8 of 9 people found the following review helpful
4.0 out of 5 stars Improving decisions? Or manipulating decisions? Let the reader decide.
An interesting work. . . . It speaks of how conditions can be changed and perhaps improved by "nudging" people. Rather than "beating up" on people, subtly nudge them. Fascinating reading and very provocative. Is nudging good? Or manipulative?
The authors, Richard Thaler and Cass Sunstein, faculty at the University of Chicago, define a "nudge" as (Page 6): "...
Published on January 9, 2011 by Steven A. Peterson
69 of 74 people found the following review helpful
3.0 out of 5 stars Homo Economicus Gives Way to Homo Irrationalus
The good part of this book is that it contains a lot of practical and nonpartisan policy advice, such as requiring corporations to sign people up for the 401(k) by default and then letting them opt out. This is an example of what they mean by "nudge". You don't need to coerce people; since something has to be the default option you can at least give them intelligent...
Published on October 27, 2009 by Hagios
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69 of 74 people found the following review helpful
3.0 out of 5 stars Homo Economicus Gives Way to Homo Irrationalus,
This review is from: Nudge: Improving Decisions About Health, Wealth, and Happiness (Paperback)The good part of this book is that it contains a lot of practical and nonpartisan policy advice, such as requiring corporations to sign people up for the 401(k) by default and then letting them opt out. This is an example of what they mean by "nudge". You don't need to coerce people; since something has to be the default option you can at least give them intelligent defaults.
The bad side of the book is its poor understanding of human nature. Libertarian economists such as Gary Becker have been aggressively promoting free markets based on a mathematical vision of rational decision making. Needless to say, this vision could only apply to ultra-logical people like Mr. Spock - the notorious Homo economicus. The breakthroughs of behavioral economics teach us that real people do not act like Mr. Spock. This book does an excellent job explaining the major findings of behavioral economics. But rather than try to understand the richness of real human behavior, most behavioral economists tilt towards the opposite extreme. They pronounce humans as irrational and filled with hidden biases. Homo economicus has been replaced by Homo irrationalus.
That's unfortunate because the real story of human nature is far more interesting. Consider the case of loss aversion (pp 33-34). In a classic experiment which has been replicated hundreds of times, students were randomly given free coffee mugs. The mug-less students were asked how much they would pay to get a mug and the students with mugs were asked how much they would want in order to sell their mugs. It turns out that students with mugs wanted an average of about twice as much as the mug-less students were willing to pay! This goes by the name of loss aversion, the endowment effect, and the status quo bias. It is labeled a bias because a self-respecting member of Homo economicus would think about how often he drinks coffee, how often he does the dishes, and how many mugs he currently has. Based on this analysis he would put a price on a new coffee mug. That price would not influence by whether or not he just got a mug for free. But in fact this behavior is rational. Richard Thaler and Cass Sunstein conclude that "loss aversion operates as a kind of cognitive nudge, pressing us not to make changes, even when changes are very much in our interests." (p.34)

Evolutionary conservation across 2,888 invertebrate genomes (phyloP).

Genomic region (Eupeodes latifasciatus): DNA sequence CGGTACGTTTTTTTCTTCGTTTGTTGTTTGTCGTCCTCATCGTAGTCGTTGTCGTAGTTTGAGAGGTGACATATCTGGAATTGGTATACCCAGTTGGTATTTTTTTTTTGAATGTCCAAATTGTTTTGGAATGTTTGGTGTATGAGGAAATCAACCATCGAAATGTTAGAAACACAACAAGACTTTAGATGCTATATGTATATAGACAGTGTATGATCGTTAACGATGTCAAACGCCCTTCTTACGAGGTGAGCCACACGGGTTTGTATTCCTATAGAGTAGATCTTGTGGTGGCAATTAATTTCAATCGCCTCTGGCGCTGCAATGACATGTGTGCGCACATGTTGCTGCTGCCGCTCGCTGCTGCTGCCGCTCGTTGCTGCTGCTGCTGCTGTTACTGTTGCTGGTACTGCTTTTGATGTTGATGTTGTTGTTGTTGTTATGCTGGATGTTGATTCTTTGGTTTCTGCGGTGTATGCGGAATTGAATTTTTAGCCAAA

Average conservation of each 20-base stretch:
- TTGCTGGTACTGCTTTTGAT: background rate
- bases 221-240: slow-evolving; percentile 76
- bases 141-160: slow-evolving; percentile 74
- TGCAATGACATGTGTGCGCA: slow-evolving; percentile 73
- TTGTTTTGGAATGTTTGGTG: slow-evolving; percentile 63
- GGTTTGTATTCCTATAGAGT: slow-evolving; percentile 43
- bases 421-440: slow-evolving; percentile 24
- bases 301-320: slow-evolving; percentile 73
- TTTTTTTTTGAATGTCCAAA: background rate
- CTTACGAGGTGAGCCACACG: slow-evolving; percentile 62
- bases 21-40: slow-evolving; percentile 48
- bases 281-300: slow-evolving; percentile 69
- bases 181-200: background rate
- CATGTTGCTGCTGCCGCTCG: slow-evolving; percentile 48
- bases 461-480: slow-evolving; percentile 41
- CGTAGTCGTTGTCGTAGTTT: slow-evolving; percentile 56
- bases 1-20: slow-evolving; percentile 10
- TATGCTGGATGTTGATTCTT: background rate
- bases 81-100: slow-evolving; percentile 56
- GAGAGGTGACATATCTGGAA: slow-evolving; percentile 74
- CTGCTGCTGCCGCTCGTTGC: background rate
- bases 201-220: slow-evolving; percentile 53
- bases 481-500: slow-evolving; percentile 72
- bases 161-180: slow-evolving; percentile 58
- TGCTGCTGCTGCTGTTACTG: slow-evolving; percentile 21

The method behind our seemingly irrational madness is found in a classic problem in game theory - the game of hawks and doves. Hawk and dove are different strategies people can use when they are in a conflict over a prize. The prize could be anything. For butterflies it could be a sunlit leaf because male butterflies have more mating success when they occupy such a position. For feral horses it could be a pool of water (Herb Gintis reviews the literature in _The Bounds of Reason_). Doves are sharers. When two doves see a prize they will share it. When two hawks see a prize they will fight over it. When a hawk meets a dove the dove will yield the prize to the hawk. A world of all doves is basically a communist utopia where everyone shares everything. It is also efficient because people maximize the use of available resources (prizes). The problem is that it is not what biologists and game theorists call an evolutionary stable strategy. It can easily be invaded by hawks. The first person to switch to the hawk strategy will get the entire prize without cost wherever he goes. Over time more and more and people will play hawk. That's inefficient because the cost of fighting must be subtracted from the value of the prize.
We have a problem. A world with doves is efficient but unstable. A world with hawks is inefficient but stable. The evolutionary biologist John Maynard Smith found the answer - the bourgeois strategy. That means "play hawk when you own the prize and dove when someone else does." A world of bourgeoisie is efficient because it eliminates fighting as effectively as the dove strategy. It is also an evolutionary stable strategy that cannot be invaded by hawks. That's because hawks are basically parasites on doves - they need the free prizes to offset the cost of fighting. A necessary consequence of adopting the bourgeois strategy is that people will value prizes that they own more than prizes that other people own. That's the real reason for loss aversion. It is not a "bias" but an efficient and stable strategy that provides the strategic foundation for the rule of law. The cost of enforcing the law goes up with the number of people who are trying to break it. If people did not have a sense of loss aversion then there would be more useful trades - but there would also be conflict and fighting over prizes.
That is just one example and this is already a long review but these kinds of lessons underlie nearly all of the so-called "biases" that Thaler and Sunstein identify. If you want to learn about Homo economicus then pick up _The Economics of Life_ by Gary Becker. If you want to about Homo irrationalus then buy this book. But if you want to learn about Homo sapiens then you will need to look elsewhere. I recommend starting with Gut Feelings: The Intelligence of the Unconscious_ by Gerd Gigerenzer. It is the book that _Blink_ by Malcolm Gladwell should have been. Books that talk discuss the hawk-dove game and other fascinating results out of evolutionary game theory are pretty scholarly. Games in Economic Development only requires high school algebra and you can easily skip over the math. I also think that most people interested in this book would enjoy Filthy Lucre: Economics for People Who Hate Capitalism. It is an accessible but sophisticated look at modern economics, including some behavioral economics.